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duration 2 hour, 6Min. Release year 2019. country USA. rating 3630 Vote. &ref(,0,182,268_AL_.jpg). Directed by Todd Haynes. Movie online dark waters review. Yay! happy for you. 10,000 and counting! Love your stories. oh so scary. Movie Online Dark waters. Coyote: Let's try those pinchers. Movie online dark waters lyrics. Dark waters full movie online. Forever this cray fish will tell stories of alien abduction. Movie online dark waters movies. This is based on a true story about a chemical company-in this case, DuPont-that was dumping chemicals into landfills and rivers, which was causing all kinds of health problems for the local residents. And it was all because of greed-DuPont was making mucho profits. Mark plays a corporate defense lawyer that gets involved with a farmer-who knew Mark's grandmother-and the movie covers the time period from the 1970's until 2015. Tim plays Mark's boss at the law firm and he doesn't want Mark to get involved-at first-because DuPont is one of their clients. But Tim changes his mind after Mark starts showing him evidence of exactly what DuPont is knowingly doing. Anne is Mark's wife and Victor is the head of DuPont. It is an eye opening tale which helps explain lots of things going on in the world today, such as increasing cancer cases, deformed births, and lots of other medical problems. There were even sick and dying DuPont workers-well, they did work directly with the chemicals-that DuPont covered up.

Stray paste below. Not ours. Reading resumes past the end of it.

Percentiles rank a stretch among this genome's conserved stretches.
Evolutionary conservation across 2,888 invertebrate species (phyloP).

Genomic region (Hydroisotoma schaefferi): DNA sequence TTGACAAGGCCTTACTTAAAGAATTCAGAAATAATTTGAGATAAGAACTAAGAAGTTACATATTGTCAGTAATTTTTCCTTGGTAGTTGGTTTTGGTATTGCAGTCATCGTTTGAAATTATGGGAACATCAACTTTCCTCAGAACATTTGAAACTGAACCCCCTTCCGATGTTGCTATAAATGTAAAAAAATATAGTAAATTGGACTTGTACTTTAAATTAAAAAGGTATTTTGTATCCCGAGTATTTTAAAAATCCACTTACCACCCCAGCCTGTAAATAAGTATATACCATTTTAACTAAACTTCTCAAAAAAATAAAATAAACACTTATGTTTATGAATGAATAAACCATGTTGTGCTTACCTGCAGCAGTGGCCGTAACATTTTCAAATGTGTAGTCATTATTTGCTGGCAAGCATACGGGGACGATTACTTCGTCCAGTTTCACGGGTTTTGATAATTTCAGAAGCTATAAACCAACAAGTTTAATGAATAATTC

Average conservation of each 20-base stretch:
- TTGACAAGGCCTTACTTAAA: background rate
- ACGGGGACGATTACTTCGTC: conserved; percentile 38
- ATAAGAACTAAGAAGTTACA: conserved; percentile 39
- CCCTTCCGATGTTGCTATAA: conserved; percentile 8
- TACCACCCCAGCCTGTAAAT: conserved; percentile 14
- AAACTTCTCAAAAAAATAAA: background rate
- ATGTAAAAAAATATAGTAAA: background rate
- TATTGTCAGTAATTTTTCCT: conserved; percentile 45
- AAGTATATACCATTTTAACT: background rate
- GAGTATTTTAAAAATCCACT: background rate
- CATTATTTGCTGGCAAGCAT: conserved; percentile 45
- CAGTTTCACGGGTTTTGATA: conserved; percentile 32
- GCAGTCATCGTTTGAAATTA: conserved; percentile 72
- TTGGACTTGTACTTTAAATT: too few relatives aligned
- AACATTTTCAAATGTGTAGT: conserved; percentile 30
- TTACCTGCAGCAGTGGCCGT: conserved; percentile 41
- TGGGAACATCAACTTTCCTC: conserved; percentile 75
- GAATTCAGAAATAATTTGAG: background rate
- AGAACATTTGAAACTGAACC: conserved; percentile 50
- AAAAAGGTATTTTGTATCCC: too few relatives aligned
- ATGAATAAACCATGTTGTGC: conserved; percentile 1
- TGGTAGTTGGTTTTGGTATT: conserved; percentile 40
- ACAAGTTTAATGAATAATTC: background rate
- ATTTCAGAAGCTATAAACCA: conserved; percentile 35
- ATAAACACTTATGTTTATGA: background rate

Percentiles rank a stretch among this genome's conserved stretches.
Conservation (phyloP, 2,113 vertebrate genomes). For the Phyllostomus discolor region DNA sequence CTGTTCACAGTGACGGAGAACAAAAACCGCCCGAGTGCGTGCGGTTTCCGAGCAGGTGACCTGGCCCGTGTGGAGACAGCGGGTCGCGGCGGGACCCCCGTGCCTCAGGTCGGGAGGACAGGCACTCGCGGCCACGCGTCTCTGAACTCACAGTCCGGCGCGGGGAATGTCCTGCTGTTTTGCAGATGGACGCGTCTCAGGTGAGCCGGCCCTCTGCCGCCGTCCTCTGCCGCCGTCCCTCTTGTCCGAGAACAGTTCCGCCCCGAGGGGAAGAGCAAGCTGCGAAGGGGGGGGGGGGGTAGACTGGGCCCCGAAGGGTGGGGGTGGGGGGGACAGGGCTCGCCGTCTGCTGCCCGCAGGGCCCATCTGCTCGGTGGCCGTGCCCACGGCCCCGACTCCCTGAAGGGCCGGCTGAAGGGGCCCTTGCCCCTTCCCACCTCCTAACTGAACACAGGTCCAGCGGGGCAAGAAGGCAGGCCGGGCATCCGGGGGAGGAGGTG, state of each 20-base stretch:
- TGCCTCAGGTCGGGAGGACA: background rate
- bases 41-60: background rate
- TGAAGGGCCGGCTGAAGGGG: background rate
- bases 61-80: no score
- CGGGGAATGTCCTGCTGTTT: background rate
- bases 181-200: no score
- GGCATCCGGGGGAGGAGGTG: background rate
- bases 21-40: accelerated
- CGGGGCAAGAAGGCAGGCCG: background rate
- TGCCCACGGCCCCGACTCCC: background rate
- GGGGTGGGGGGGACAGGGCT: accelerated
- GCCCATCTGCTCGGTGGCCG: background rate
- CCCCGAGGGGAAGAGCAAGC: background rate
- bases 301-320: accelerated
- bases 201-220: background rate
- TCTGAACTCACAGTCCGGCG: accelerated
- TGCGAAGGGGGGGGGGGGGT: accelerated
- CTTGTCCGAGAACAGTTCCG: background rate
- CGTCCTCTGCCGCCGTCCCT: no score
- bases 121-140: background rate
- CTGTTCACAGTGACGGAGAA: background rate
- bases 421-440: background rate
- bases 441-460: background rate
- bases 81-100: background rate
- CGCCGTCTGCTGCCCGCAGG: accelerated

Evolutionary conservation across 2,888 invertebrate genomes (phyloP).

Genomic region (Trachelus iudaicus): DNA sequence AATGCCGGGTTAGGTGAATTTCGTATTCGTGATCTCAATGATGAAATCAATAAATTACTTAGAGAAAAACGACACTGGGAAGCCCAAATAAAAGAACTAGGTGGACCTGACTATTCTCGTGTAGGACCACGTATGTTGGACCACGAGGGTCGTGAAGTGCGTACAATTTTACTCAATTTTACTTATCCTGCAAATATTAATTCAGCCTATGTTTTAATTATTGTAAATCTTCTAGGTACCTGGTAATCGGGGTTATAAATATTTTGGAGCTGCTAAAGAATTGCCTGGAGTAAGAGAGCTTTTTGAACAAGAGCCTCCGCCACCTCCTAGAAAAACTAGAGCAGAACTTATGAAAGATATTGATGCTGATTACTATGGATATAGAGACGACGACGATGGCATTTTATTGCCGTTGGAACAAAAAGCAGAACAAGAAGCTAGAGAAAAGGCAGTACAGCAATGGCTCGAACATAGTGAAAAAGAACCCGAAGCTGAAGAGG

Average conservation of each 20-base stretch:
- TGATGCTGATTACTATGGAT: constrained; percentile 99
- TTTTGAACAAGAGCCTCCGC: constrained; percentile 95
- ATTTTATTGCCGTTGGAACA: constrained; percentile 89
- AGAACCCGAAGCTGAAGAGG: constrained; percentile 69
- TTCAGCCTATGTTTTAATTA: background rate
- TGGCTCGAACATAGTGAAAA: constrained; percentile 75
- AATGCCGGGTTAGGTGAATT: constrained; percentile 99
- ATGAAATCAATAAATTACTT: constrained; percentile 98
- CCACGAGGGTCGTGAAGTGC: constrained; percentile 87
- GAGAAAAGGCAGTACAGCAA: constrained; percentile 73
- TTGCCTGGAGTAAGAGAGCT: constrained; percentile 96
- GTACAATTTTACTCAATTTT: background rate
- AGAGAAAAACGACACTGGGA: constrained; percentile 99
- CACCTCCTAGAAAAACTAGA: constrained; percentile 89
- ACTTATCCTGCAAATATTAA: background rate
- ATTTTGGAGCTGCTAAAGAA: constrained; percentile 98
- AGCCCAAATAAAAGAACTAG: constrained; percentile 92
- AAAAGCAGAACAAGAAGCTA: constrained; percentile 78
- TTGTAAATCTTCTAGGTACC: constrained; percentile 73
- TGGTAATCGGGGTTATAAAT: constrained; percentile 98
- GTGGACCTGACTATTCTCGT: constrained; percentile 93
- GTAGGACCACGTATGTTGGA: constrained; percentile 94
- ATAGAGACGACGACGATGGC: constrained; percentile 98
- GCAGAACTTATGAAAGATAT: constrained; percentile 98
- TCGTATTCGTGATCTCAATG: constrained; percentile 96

I like the japanese version (the original) much better. Jesus Christ. Thats Jason Bourne. And Batman. And Punisher... I feel like I've already watched the whole movie. Please make this a real film ????. Oh man can't wait. i do appreciate all the work you put into these. speaking of coast to coast, i heard one testimony regarding a dogman or werewolf i don't remember where a couple came upon it. the husband had a shotgun and raised it to the creature, the creature didn't seem concerned until the wife raised her camera to it, thats when it started to back away. i found that very interesting. that could be a 'weapon' these things do not like to be exposed. so if in ever in a pickle with a weird creature get out your smart phone and start taking pics. Theres a known presents of Dog Men in Tennessee as well.